NI assembly election: If you're not in, you can't win
Deadline day for election contestants
If your name isn't in, you won't have a chance to win, because nominations for candidates for the assembly election closed at 13:00 on Wednesday.
A total of 228 people have put themselves at the mercy of the voters, and will battle it out for 90 seats split across 18 constituencies.
Many eyes will be on the number of female candidates put forward by the parties, and a total of 70 are set to stand, which marks a 4% rise on last year's proportion.
There were 276 candidates running in the 2016 assembly poll, which was a significant increase on the 218 who stood in the 2011 election.
But directly contrasting those numbers with the figures this year would be like comparing apples and oranges, for a number of factors.
Firstly, the cut in the number of assembly seats from 108 to 90 in this election will have had an effect on the amount of candidates the parties feel it is worthwhile to stand.
And the short notice at which the election was called means parties have had much less time to organise and raise funding than they would for a poll during the typical five-year election cycle.
That will have been a particular challenge for smaller parties and independents, and five parties that stood last time round will be absent from this year's ballot papers.
The reasons mentioned will go some way to explaining why each of the larger parties have cut their overall numbers of candidates.
The Democratic Unionist Party drops by six to 38 and Sinn Féin goes from 39 to 34.
The Ulster Unionists opt for nine fewer runners with 24, the Social Democratic and Labour Party cuts three to run 21 candidates and the Alliance Party has a reduction of two to 21.
But looking at the figures a different way, each of those parties has actually increased their proportion of candidates to seats by about a couple of percent.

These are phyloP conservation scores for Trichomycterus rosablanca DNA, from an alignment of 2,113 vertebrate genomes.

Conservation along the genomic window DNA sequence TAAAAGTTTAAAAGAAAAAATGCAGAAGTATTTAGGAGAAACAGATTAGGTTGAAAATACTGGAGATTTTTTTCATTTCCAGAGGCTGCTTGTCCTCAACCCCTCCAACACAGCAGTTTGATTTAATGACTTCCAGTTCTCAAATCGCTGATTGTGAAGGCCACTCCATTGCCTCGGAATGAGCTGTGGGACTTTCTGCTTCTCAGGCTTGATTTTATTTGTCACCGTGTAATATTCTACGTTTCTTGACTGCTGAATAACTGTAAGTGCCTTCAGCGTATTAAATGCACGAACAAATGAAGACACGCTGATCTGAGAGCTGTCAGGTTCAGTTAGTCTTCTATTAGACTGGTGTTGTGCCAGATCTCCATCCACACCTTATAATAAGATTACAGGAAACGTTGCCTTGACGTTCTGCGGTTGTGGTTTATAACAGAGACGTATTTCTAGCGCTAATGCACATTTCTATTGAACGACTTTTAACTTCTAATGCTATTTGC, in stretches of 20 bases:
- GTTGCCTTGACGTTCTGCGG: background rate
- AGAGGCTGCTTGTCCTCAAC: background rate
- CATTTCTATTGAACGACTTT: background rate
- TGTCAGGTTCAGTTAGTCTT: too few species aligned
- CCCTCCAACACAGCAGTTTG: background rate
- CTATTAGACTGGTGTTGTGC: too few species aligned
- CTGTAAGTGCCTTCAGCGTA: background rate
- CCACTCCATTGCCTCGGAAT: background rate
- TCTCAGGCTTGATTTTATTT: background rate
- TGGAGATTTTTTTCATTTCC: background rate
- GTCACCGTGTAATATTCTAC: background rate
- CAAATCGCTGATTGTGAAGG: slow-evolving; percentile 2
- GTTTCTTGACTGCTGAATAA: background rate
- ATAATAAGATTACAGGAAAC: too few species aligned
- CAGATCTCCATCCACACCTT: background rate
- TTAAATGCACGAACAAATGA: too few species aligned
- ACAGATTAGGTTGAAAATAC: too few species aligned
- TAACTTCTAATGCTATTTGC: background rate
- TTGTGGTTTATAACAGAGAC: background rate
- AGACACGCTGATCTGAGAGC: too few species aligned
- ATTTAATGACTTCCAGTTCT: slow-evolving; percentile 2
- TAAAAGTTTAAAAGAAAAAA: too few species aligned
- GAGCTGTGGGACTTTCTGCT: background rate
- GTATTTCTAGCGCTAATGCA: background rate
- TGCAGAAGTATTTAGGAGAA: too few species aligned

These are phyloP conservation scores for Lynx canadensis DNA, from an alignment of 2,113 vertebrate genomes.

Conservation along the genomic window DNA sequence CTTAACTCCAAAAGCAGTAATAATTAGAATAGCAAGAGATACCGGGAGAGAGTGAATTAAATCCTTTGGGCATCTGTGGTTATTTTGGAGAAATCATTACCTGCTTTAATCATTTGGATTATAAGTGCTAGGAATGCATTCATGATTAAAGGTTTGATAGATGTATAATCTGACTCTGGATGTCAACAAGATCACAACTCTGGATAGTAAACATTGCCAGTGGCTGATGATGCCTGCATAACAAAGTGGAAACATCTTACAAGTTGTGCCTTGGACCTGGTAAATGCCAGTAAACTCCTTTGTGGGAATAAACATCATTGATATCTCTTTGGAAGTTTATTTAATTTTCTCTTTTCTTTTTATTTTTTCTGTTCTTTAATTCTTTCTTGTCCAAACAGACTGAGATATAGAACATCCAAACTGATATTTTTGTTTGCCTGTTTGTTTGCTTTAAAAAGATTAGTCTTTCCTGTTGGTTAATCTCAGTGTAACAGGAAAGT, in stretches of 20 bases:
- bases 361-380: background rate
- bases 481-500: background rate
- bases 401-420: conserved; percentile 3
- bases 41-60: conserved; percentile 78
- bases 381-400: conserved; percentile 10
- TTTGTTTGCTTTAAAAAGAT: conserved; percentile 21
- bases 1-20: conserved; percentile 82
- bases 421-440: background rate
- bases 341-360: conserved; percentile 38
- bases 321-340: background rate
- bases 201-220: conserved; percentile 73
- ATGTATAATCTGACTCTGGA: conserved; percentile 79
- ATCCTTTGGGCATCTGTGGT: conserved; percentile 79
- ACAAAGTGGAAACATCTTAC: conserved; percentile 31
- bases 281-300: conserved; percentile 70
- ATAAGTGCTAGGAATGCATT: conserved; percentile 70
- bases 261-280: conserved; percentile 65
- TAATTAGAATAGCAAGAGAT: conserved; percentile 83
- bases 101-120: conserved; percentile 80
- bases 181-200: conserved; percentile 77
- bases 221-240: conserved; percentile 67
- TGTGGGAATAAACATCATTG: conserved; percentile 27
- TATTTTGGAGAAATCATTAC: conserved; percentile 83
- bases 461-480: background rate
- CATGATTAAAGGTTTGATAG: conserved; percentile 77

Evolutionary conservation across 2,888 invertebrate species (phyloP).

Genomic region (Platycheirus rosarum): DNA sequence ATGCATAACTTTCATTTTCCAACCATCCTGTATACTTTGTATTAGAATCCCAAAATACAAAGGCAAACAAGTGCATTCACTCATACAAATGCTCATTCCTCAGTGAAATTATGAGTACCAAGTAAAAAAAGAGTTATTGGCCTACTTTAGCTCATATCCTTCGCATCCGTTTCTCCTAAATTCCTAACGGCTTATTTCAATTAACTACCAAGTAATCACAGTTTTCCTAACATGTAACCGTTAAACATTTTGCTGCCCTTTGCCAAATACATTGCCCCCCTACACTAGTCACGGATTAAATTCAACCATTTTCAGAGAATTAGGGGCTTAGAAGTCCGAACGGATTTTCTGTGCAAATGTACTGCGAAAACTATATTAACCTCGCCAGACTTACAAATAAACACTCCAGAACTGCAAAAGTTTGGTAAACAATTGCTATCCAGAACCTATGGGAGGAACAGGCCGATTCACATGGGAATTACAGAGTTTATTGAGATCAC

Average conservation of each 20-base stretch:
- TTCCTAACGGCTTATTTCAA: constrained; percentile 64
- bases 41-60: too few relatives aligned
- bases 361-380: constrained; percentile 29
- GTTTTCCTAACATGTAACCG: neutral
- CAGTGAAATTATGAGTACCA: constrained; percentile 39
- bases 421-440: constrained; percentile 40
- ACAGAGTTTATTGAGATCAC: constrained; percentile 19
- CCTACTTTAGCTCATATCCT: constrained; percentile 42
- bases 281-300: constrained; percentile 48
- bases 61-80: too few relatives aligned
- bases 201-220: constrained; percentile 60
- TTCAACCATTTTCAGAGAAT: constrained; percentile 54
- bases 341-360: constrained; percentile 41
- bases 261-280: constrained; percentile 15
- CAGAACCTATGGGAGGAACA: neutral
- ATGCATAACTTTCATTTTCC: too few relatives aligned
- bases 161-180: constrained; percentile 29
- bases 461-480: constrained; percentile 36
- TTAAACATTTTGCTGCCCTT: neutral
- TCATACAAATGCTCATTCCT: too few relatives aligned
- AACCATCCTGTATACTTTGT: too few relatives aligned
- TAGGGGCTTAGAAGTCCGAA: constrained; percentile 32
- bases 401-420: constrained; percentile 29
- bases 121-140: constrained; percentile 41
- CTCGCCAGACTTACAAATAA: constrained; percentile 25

The Green Party continues to run a candidate in every constituency.
The UK Independence Party sees the largest fall in candidate numbers, with just a single name on the papers this year after running 13 in 2016.
The Progressive Unionist Party drops from six to three this year, while the Citizens Independent Social Thought Alliance, which ran last year as Cannabis Is Safer Than Alcohol, drops one candidate and now runs four.
But People Before Profit are looking to capitalise on their success last year, and have expanded their number from three to seven, while the Traditional Unionist Voice, the Conservative Party, the Workers Party and the Cross Community Labour Alternative all increase their offerings by one, to 14, 13, five and four respectively.
Rounding off the list are the 22 independents, one fewer than last year's number.
You can find a full breakdown of candidates by constituency at the Electoral Office for Northern Ireland website.
Fervent hope of executive resolution
Theresa May has said she "fervently" hopes that agreement will be reached between the political parties after the election to form an executive.
The prime minister also said the government would do "whatever is necessary" to implement recommendations from the Historical Institutional Abuse (HIA) inquiry report will be acted on.
She was responding to a question from Ulster Unionist MP Tom Elliott in the House of Commons, who asked if the report's recommendations would be implemented if an executive is put together.
Mrs May said she would ensure the findings of the HIA report "are taken into account and acted upon".
"I don't want to see the benefits that have come of progress being undone," she added.
Still making your mind up?
Not sure yet who'll get your first preference vote? The BBC is looking for you.
The Leaders' Debate will feature the five main political parties later this month, and you could be in the audience.
Noel Thompson will chair the event, which will be broadcast on 28 February, just a couple of days before voters go to the polls.
To apply to be there, drop an email to firstname.lastname@example.org.
BBC News NI's Campaign Catch-up will keep you across the Northern Ireland Assembly election trail with a daily dose of the main stories, the minor ones and the lighter moments in the run up to polling day on Thursday 2 March.